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34 thoughts on “Eddie has Labor in his grip and will carry it to its doom

  1. ggm

    “If only Labor had an alternative leader who was fixed in the public mind as someone profoundly at odds with Labor powerbrokers …”

    HO HO HO.

    You mean Gough, right? because Kevin might be fixed in the *public* mind as somebody at odds with labor powerbrokers, but to be elected, he’d have to become somebody who was profoundly in bed with labor pawnbrokers.

  2. klewso

    Who introduced this screw-worm (Obeid) to this host?

    As for “Rudd again”? With his maladroit attempts at leadership? He would have been a good “2-3 IC” but his ego gets in the way.
    He had the right idea but neither the skills nor charisma to do the necessary lopping – when you’re up that high, cutting off a branch, check which side you’re sitting on.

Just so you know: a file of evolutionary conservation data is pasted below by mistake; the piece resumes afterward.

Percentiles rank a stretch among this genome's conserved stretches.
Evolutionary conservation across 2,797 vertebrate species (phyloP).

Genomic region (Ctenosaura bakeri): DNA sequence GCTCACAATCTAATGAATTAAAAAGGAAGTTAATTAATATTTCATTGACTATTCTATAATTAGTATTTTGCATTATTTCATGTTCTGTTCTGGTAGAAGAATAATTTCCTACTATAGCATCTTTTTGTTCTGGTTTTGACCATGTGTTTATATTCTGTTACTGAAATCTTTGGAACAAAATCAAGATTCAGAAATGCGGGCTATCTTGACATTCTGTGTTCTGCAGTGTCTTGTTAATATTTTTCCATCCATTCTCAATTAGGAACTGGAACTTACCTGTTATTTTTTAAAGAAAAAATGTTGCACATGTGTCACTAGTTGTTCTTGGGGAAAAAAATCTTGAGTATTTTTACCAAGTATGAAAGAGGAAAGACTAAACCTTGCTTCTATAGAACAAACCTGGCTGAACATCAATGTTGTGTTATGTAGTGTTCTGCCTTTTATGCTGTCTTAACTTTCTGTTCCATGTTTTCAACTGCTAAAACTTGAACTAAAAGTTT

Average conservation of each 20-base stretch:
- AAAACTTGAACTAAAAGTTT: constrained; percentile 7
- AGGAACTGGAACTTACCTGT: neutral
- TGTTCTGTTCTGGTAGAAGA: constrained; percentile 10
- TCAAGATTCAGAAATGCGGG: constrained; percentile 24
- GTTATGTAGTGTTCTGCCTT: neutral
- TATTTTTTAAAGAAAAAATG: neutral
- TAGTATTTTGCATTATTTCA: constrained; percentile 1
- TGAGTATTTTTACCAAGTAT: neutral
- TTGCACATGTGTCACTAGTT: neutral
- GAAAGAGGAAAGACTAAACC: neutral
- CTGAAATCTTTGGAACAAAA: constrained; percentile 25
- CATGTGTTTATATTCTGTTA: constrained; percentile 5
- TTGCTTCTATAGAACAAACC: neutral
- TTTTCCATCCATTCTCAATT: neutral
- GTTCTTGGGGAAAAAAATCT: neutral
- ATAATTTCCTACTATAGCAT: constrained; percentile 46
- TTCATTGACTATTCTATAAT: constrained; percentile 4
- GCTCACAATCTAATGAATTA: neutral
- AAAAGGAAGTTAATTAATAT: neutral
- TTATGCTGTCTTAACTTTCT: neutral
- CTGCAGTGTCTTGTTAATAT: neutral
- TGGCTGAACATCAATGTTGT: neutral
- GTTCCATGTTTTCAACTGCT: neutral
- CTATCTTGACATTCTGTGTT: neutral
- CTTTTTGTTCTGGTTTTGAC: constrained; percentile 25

What they need is a good tree surgeon with the right personality – not someone with a dinky chain-saw – to save their stand. And that sort of leader has been thinned – because they don’t fit in to this present monoculture.
    Now we’ve got secondary stunted growth coming through – the “Shortened” scraggly sort of stuff, good only boxes.

  3. klewso

    Presently the party is stuck in 2007 time – when they could get away with what they did, because “Howard” was the alternative.

  4. JMNO

    Rudd isn’t a good option. He is an ideas man and, at times, a good communicator but he couldn’t run a government to save himself.

    He was the one spooked when Abbott was elected and started his 3-word slogan campaign. Rudd was the one who initially conceded Abbott’s agenda on boats by making some early panicked and ill-judged decisions (suspending processing of Afghans and asylum seekers, turning the Oceanic Viking around and sending it back to Indonesia). He showed an increasing panicked response with his frenetic and hasty moves to introduce new policies/processes – health reform, mining tax, etc. Labor’s poll numbers were in free fall before Rudd was overthrown. Additionally, he alienated most of his front bench.